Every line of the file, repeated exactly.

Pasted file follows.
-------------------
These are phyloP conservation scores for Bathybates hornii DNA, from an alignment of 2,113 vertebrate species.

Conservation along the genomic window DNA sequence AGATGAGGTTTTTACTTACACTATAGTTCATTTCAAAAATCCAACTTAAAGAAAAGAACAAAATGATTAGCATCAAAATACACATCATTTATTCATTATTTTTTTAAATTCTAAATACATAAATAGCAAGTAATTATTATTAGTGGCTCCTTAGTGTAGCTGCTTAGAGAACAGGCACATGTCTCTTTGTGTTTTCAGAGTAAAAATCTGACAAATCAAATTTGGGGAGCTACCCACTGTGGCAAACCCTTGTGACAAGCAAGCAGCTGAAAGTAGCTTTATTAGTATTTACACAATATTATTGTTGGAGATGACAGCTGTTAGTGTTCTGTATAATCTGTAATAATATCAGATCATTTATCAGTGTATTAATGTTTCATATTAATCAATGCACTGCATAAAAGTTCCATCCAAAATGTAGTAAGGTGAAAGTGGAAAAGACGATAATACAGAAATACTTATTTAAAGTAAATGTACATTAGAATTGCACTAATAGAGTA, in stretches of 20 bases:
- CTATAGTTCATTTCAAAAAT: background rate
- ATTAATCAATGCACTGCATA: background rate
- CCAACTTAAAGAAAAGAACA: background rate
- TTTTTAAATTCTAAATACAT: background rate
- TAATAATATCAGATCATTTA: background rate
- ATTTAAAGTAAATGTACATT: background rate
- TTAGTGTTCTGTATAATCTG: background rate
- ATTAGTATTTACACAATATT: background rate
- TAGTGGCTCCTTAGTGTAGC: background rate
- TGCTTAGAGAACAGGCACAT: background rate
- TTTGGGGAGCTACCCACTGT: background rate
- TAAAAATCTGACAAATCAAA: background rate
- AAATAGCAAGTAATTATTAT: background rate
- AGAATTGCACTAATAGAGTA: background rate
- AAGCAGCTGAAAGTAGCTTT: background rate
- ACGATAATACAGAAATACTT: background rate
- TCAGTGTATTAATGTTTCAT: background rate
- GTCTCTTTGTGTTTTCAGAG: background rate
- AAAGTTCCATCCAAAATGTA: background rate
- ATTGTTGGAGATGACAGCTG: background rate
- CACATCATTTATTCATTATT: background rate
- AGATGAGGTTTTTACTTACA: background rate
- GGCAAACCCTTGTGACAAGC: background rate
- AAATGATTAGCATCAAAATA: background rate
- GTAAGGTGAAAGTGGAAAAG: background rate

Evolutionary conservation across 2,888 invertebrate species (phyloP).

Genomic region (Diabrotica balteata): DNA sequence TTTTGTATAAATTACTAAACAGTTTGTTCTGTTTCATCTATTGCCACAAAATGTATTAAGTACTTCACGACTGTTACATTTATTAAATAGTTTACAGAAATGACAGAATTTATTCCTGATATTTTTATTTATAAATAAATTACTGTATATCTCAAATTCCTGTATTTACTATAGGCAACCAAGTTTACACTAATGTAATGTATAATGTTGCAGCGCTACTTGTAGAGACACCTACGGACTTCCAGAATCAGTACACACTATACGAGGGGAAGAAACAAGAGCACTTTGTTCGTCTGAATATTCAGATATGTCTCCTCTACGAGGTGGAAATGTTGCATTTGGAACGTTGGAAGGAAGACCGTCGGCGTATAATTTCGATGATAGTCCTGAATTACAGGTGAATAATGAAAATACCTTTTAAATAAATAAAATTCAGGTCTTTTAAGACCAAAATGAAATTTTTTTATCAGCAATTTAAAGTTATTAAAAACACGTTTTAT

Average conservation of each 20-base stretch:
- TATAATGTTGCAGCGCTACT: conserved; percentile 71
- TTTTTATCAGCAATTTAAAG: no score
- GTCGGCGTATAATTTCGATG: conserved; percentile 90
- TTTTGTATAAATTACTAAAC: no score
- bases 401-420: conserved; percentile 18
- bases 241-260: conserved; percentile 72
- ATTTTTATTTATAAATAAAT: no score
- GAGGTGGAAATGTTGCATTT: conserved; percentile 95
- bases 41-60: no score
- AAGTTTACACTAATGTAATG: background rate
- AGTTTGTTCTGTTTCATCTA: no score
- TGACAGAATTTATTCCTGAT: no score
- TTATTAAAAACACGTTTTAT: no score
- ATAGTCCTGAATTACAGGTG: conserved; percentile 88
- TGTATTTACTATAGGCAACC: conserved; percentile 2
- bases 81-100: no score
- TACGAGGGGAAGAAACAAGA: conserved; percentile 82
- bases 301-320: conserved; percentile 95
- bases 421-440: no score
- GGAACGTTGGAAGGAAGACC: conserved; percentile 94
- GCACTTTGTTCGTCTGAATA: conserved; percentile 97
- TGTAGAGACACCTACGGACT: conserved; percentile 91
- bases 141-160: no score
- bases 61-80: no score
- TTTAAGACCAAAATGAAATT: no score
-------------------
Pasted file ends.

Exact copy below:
These are phyloP conservation scores for Bathybates hornii DNA, from an alignment of 2,113 vertebrate species.

Conservation along the genomic window DNA sequence AGATGAGGTTTTTACTTACACTATAGTTCATTTCAAAAATCCAACTTAAAGAAAAGAACAAAATGATTAGCATCAAAATACACATCATTTATTCATTATTTTTTTAAATTCTAAATACATAAATAGCAAGTAATTATTATTAGTGGCTCCTTAGTGTAGCTGCTTAGAGAACAGGCACATGTCTCTTTGTGTTTTCAGAGTAAAAATCTGACAAATCAAATTTGGGGAGCTACCCACTGTGGCAAACCCTTGTGACAAGCAAGCAGCTGAAAGTAGCTTTATTAGTATTTACACAATATTATTGTTGGAGATGACAGCTGTTAGTGTTCTGTATAATCTGTAATAATATCAGATCATTTATCAGTGTATTAATGTTTCATATTAATCAATGCACTGCATAAAAGTTCCATCCAAAATGTAGTAAGGTGAAAGTGGAAAAGACGATAATACAGAAATACTTATTTAAAGTAAATGTACATTAGAATTGCACTAATAGAGTA, in stretches of 20 bases:
- CTATAGTTCATTTCAAAAAT: background rate
- ATTAATCAATGCACTGCATA: background rate
- CCAACTTAAAGAAAAGAACA: background rate
- TTTTTAAATTCTAAATACAT: background rate
- TAATAATATCAGATCATTTA: background rate
- ATTTAAAGTAAATGTACATT: background rate
- TTAGTGTTCTGTATAATCTG: background rate
- ATTAGTATTTACACAATATT: background rate
- TAGTGGCTCCTTAGTGTAGC: background rate
- TGCTTAGAGAACAGGCACAT: background rate
- TTTGGGGAGCTACCCACTGT: background rate
- TAAAAATCTGACAAATCAAA: background rate
- AAATAGCAAGTAATTATTAT: background rate
- AGAATTGCACTAATAGAGTA: background rate
- AAGCAGCTGAAAGTAGCTTT: background rate
- ACGATAATACAGAAATACTT: background rate
- TCAGTGTATTAATGTTTCAT: background rate
- GTCTCTTTGTGTTTTCAGAG: background rate
- AAAGTTCCATCCAAAATGTA: background rate
- ATTGTTGGAGATGACAGCTG: background rate
- CACATCATTTATTCATTATT: background rate
- AGATGAGGTTTTTACTTACA: background rate
- GGCAAACCCTTGTGACAAGC: background rate
- AAATGATTAGCATCAAAATA: background rate
- GTAAGGTGAAAGTGGAAAAG: background rate

Evolutionary conservation across 2,888 invertebrate species (phyloP).

Genomic region (Diabrotica balteata): DNA sequence TTTTGTATAAATTACTAAACAGTTTGTTCTGTTTCATCTATTGCCACAAAATGTATTAAGTACTTCACGACTGTTACATTTATTAAATAGTTTACAGAAATGACAGAATTTATTCCTGATATTTTTATTTATAAATAAATTACTGTATATCTCAAATTCCTGTATTTACTATAGGCAACCAAGTTTACACTAATGTAATGTATAATGTTGCAGCGCTACTTGTAGAGACACCTACGGACTTCCAGAATCAGTACACACTATACGAGGGGAAGAAACAAGAGCACTTTGTTCGTCTGAATATTCAGATATGTCTCCTCTACGAGGTGGAAATGTTGCATTTGGAACGTTGGAAGGAAGACCGTCGGCGTATAATTTCGATGATAGTCCTGAATTACAGGTGAATAATGAAAATACCTTTTAAATAAATAAAATTCAGGTCTTTTAAGACCAAAATGAAATTTTTTTATCAGCAATTTAAAGTTATTAAAAACACGTTTTAT

Average conservation of each 20-base stretch:
- TATAATGTTGCAGCGCTACT: conserved; percentile 71
- TTTTTATCAGCAATTTAAAG: no score
- GTCGGCGTATAATTTCGATG: conserved; percentile 90
- TTTTGTATAAATTACTAAAC: no score
- bases 401-420: conserved; percentile 18
- bases 241-260: conserved; percentile 72
- ATTTTTATTTATAAATAAAT: no score
- GAGGTGGAAATGTTGCATTT: conserved; percentile 95
- bases 41-60: no score
- AAGTTTACACTAATGTAATG: background rate
- AGTTTGTTCTGTTTCATCTA: no score
- TGACAGAATTTATTCCTGAT: no score
- TTATTAAAAACACGTTTTAT: no score
- ATAGTCCTGAATTACAGGTG: conserved; percentile 88
- TGTATTTACTATAGGCAACC: conserved; percentile 2
- bases 81-100: no score
- TACGAGGGGAAGAAACAAGA: conserved; percentile 82
- bases 301-320: conserved; percentile 95
- bases 421-440: no score
- GGAACGTTGGAAGGAAGACC: conserved; percentile 94
- GCACTTTGTTCGTCTGAATA: conserved; percentile 97
- TGTAGAGACACCTACGGACT: conserved; percentile 91
- bases 141-160: no score
- bases 61-80: no score
- TTTAAGACCAAAATGAAATT: no score